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Dr. Mordechay Schlesinger
2015 Progress Report (2013 Grant)

Posted on: January 22nd, 2016
Dr. Mordechay Schlesinger

Dr. Mordechay Schlesinger

Dr. Mordechay Schlesinger

Department of Physics, University of Windsor

Exploiting Tumour Pressure to Predict Response to Treatment

>Click for Project Overview and Year 1 Progress Report

Co-Investigators and Collaborators:

  • Dr. Stephen Brown, Department of Physics (Adjunct Professor), University of Windsor, Department of Radiation Oncology, Henry Ford Hospital, Detroit, MI
  • Dr. Bridgette Ala, Department of Radiology, Windsor Regional Hospital/Hotel Dieu Site
  • Dr. Longjian Liu, Department of Physics (Postdoctoral Fellow), University of Windsor
  • Dr. Ken Schneider, Department of Radiation Oncology, WRH/Windsor Cancer Program, Department of Physics, University of Windsor
  • *Dr. Schlesinger passed away suddenly in the Fall of 2015 within weeks of completing the tenure of his Seeds4Hope Research Grant. Consequently, the Year 2 Progress Report was prepared and submitted by his research team lead by one of the project Co-Investigators, Dr. Stephen Brown.


    The Seeds-4-Hope (S4H) funding have allowed a group of otherwise unconnected University of Windsor physicists and clinical cancer practitioners at Metropolitan Hospital and the Windsor Regional Cancer Centre to work together to develop a new non-invasive tool that has the potential to determine a tumor’s aggressiveness and acute response to therapy. The funds from the S4H were used to support a postdoctoral fellow (PDF) in the Physics Department at the University of Windsor. The PDF effectively liaised between Windsor institutions. Under the supervision of the Principal Investigator, the PDF developed the mathematical process and translated the procedure using magnetic resonance (MR) images from human cancers.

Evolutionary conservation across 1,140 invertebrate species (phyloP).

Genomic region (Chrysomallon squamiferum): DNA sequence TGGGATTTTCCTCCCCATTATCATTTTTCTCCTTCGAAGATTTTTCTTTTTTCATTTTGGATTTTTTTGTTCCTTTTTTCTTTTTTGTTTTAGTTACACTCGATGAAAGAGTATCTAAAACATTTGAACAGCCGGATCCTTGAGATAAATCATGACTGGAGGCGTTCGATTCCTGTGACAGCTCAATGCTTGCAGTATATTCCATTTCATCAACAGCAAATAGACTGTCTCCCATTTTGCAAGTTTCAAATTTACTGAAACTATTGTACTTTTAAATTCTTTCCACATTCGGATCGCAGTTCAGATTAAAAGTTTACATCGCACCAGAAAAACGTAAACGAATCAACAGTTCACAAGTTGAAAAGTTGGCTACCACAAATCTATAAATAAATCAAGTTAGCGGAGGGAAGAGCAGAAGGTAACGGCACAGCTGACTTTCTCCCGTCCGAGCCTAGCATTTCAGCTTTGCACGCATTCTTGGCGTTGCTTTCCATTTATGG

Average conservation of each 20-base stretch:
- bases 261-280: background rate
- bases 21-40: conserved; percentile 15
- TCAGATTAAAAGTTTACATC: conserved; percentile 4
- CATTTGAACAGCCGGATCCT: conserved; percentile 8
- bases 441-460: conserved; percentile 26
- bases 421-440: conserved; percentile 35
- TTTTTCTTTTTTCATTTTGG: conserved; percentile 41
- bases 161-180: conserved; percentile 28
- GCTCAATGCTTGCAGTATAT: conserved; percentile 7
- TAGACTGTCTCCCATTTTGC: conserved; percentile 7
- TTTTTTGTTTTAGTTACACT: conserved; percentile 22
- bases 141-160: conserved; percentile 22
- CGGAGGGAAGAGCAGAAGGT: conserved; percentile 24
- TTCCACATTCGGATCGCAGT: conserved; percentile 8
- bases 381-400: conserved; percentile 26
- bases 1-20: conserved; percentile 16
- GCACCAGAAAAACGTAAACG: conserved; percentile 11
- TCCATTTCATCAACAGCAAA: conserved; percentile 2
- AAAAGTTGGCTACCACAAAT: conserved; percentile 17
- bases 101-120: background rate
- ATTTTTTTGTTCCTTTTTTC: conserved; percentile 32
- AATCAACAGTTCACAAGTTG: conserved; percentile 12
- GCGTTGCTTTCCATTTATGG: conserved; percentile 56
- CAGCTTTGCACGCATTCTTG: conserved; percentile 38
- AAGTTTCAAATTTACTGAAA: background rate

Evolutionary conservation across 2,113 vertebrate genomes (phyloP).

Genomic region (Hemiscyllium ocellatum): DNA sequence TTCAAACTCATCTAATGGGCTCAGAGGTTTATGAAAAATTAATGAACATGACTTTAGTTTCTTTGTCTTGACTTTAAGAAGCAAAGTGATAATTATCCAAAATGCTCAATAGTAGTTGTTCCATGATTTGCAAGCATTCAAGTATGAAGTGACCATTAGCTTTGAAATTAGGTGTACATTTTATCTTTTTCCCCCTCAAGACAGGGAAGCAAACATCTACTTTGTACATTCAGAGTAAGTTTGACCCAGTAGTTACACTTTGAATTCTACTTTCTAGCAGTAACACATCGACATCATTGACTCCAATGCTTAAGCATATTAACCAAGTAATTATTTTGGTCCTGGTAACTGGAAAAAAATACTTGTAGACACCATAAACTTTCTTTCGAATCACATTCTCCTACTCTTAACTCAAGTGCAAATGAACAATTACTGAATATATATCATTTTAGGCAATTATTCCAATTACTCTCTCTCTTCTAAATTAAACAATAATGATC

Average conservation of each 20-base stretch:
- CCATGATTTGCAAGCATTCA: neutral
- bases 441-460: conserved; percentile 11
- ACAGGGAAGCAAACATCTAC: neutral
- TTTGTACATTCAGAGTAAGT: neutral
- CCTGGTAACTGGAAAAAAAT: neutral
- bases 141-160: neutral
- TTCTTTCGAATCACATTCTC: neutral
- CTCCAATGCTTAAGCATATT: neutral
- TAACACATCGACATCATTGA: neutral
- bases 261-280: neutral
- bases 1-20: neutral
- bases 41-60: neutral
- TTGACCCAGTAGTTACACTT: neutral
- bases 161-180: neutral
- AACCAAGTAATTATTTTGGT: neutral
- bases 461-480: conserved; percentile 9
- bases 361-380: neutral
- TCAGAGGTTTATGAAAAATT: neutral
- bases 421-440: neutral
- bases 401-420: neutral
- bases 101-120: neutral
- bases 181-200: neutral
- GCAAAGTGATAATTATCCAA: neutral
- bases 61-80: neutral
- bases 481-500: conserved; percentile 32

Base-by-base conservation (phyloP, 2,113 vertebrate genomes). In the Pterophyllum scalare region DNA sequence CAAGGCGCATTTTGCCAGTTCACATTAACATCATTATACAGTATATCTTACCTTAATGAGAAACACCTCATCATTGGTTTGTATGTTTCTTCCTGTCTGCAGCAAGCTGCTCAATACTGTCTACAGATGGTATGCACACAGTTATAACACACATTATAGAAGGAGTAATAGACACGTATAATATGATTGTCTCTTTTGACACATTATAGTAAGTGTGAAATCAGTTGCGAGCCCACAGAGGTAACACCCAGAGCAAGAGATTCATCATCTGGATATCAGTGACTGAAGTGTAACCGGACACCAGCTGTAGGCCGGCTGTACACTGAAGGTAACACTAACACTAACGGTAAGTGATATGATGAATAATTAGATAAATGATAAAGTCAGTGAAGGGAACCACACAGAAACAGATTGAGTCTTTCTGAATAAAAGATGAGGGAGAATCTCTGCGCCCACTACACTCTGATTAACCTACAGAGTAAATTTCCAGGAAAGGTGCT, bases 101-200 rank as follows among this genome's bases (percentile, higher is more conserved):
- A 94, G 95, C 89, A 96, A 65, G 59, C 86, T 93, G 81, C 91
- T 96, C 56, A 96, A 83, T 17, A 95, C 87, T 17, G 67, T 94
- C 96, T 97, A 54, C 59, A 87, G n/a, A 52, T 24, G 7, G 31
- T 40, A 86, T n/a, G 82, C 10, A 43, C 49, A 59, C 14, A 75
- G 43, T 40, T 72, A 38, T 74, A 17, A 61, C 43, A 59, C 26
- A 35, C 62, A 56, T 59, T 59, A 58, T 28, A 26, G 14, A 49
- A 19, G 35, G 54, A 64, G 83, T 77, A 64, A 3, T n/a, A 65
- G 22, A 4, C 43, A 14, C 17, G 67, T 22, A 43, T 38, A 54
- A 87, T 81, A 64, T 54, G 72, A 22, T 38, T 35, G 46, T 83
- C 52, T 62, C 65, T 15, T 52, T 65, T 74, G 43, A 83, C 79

Previously, other investigators have demonstrated that the pressure in a tumor is a diagnostic measure of the tumor’s aggressiveness (potential to grow, invade and metastasize). However, the procedure was invasive, requiring a large bore needle to be imbedded in the mass.

    The investigators funded by the S4H demonstrated using contrast-enhanced MR images of human tumors, that the region of enhancement increased as a function of time after the injection on the contrast agent and furthermore, that the rate of increase in volume was dependent on the pressure gradient between the tumor and the surrounding normal tissue. By measuring the fluid velocity from MR images, the investigators assessed the tumor interstitial fluid pressure (TIFP), non-invasively.

    The S4H project was a success because it lay the groundwork for the investigators to collect critically important preliminary data that will be used in future grant applications. The results of the S4H studies have been published in peer-reviewed scientific journals.

    Unfortunately, the Principal Investigator of the project, Dr. Mordechay Schlesinger, passed away as the project reached its successful completion. The other investigators are committed to continuing to build on the success of the S4H project as Dr. Schlesinger would have wanted.

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